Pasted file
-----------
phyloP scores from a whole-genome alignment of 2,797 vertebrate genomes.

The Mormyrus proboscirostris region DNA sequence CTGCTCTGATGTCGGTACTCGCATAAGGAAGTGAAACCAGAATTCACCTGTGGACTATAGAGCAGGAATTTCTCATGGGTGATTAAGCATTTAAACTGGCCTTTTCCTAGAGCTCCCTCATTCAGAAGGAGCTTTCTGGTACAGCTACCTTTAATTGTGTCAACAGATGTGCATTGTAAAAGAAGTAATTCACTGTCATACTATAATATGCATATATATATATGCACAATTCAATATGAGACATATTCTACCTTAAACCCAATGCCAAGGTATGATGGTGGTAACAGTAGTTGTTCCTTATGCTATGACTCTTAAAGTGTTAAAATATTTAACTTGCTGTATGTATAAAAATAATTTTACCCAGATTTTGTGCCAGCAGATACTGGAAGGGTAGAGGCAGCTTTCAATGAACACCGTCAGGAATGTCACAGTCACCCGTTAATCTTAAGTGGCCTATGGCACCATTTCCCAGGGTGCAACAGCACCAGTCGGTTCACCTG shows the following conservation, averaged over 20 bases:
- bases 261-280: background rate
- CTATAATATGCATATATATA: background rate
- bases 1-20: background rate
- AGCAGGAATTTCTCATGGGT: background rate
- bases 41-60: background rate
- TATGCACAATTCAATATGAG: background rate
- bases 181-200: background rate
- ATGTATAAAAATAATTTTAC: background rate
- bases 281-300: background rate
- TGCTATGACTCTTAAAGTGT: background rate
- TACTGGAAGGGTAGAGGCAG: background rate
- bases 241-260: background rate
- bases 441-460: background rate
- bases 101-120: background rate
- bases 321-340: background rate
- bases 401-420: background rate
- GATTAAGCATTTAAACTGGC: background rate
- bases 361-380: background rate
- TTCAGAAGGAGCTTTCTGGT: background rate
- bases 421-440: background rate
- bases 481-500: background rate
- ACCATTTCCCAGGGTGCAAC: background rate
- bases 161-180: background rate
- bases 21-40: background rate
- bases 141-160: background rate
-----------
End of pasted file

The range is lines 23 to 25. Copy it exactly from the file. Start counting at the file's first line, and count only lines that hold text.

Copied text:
- bases 481-500: background rate
- ACCATTTCCCAGGGTGCAAC: background rate
- bases 161-180: background rate